Kids acting for a better world

An exhibition was opened at Budapest’s Katona József Theatre on December 5, 2013, displaying the works of school children. Each of the creations, on show until January 31, is inspired by a UNICEF photo, depicting some of the most pressing issues of our time: child poverty, starvation, environment protection and sustainable development.

Before you continue reading, I encourage you to watch the enclosed video (see link on the right). A picture is worth a thousand words, and to absorb this article, you need to be prepped: prepared for a severe shock – similar to how I felt during the opening of the exhibition entitled ‘Children in international development - The Millennium Development Goals through children’s eyes.’

What exactly are the Millennium Development Goals?

In 2000, eight Millennium Development Goals were initiated by 189 UN member states, which thus dedicated themselves to eradicating extreme poverty and hunger by 2015, achieving universal primary education, promoting gender equality and empowering women, reducing child mortality, improving maternal health, combating HIV/AIDS, malaria and other diseases, promoting environmental sustainability, and making global partnerships in the interest of development.

The decisions we make
We intend to ignore bad things until they happen – it is human behavior. But somewhere in the back of our minds we know that the world can get ugly. We may fight this knowledge, by not watching TV, and filtering our other information channels. This way, we feel much more in control. Surely we have the right to decide what fits our comfort zone. For instance, I never thought that visiting the latest World Press Photo Exhibition would tackle my tolerance limit. Well, I was wrong. While I was lingering amidst images showing torture, pain and suffering, a friend fled from the scene because she couldn’t bear the sight. “Our world has multiple faces, there is beauty and love too,” she argued and I could see her disappointment: She bought her ticket for a drama, and faced a horror movie instead. Nonetheless, I say that raising awareness is a good and useful way of changing the world for the better. I can understand the people who choose to fight against discrimination, and say that scratching the surface is just not enough. But the thing is that we aren’t all Mother Theresa. I’d like to believe that little things do matter and can sometimes contribute to the greater good. This might be a key message of the event organized at the Katona József Theatre. The other message was that our children should not be kept in the dark either – and this time I don’t mean the kids who are literally kept in the dark due to child abduction or because they live in a military zone. This time I mean our own beloved children, who have the chance of growing up, because we look after them, feed them, and take them to school. There’s a scene in the movie entitled ‘New Year’s Eve,’ where Hailey, a teenage girl who is willing to go to Time Square to celebrate with her friends, says to her mom who’s very against the idea: Don’t you trust me? Her mum says it is the world she doesn’t trust. “I want to start living in the world.” Hailey answers. Indeed, our kids will grow up and the time will come when we won’t be there to hold their hands. So shall we protect them by cutting off their information channels, too? UNICEF thinks otherwise: children’s participation must be ensured in matters which affect them.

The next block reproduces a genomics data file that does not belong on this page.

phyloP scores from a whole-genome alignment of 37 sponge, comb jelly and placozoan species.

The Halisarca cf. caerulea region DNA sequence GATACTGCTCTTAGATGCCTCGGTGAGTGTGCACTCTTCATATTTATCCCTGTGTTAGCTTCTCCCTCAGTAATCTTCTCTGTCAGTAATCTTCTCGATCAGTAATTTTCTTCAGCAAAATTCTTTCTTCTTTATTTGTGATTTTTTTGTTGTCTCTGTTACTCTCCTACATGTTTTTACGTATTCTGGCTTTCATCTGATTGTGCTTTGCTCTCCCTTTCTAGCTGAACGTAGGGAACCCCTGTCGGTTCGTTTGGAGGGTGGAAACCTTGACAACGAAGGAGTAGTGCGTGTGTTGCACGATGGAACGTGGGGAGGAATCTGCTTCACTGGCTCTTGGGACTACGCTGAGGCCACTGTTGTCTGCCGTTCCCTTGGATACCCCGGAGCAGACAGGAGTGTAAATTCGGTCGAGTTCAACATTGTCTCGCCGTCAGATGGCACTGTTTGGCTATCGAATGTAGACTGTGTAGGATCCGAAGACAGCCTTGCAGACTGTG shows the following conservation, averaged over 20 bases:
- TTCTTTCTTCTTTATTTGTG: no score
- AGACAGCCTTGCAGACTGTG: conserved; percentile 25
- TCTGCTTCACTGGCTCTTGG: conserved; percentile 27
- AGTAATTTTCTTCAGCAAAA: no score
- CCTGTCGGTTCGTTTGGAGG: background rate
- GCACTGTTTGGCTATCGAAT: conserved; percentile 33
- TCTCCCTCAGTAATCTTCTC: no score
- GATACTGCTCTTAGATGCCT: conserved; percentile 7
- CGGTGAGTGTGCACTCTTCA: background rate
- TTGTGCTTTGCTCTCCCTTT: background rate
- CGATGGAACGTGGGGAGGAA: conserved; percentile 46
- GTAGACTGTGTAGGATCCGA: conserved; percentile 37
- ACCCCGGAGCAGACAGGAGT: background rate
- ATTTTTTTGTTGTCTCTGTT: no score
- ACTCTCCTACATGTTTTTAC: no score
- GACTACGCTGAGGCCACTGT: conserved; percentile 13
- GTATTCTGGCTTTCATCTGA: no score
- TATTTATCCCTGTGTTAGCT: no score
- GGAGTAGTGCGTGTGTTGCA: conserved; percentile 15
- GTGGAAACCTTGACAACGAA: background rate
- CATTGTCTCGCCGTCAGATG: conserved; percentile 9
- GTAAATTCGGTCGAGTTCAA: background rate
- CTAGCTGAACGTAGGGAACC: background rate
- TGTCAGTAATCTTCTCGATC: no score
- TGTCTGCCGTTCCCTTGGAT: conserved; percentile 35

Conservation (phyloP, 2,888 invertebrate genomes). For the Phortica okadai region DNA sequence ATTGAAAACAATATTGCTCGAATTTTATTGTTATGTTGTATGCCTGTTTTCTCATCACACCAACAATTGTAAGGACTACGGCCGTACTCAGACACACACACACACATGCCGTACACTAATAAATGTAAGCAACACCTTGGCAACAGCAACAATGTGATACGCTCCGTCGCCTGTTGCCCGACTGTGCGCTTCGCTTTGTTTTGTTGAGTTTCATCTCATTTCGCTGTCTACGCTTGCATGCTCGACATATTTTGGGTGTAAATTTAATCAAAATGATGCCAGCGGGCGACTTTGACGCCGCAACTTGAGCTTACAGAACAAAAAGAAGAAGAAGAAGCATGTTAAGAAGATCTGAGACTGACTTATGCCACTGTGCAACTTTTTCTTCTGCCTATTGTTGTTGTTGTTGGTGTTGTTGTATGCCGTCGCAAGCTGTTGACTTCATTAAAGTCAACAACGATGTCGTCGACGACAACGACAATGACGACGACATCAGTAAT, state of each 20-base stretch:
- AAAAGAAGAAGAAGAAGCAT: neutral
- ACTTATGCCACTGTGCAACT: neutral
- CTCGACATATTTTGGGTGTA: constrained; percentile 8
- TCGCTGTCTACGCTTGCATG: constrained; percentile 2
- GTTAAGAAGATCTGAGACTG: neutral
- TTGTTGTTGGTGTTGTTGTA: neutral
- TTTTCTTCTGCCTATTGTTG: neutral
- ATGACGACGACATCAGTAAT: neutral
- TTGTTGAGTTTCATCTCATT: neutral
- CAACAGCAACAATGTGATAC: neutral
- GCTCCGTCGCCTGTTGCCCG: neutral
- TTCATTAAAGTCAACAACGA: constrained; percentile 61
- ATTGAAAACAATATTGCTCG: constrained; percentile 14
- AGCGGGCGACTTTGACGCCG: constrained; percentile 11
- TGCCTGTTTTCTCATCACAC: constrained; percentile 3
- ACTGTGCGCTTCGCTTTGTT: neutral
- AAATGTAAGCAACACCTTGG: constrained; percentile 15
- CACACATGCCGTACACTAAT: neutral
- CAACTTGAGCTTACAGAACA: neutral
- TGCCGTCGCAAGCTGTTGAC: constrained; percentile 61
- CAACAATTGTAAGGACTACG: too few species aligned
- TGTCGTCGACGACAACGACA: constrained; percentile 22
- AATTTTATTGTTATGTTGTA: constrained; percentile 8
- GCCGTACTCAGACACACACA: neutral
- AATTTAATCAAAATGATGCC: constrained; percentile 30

On set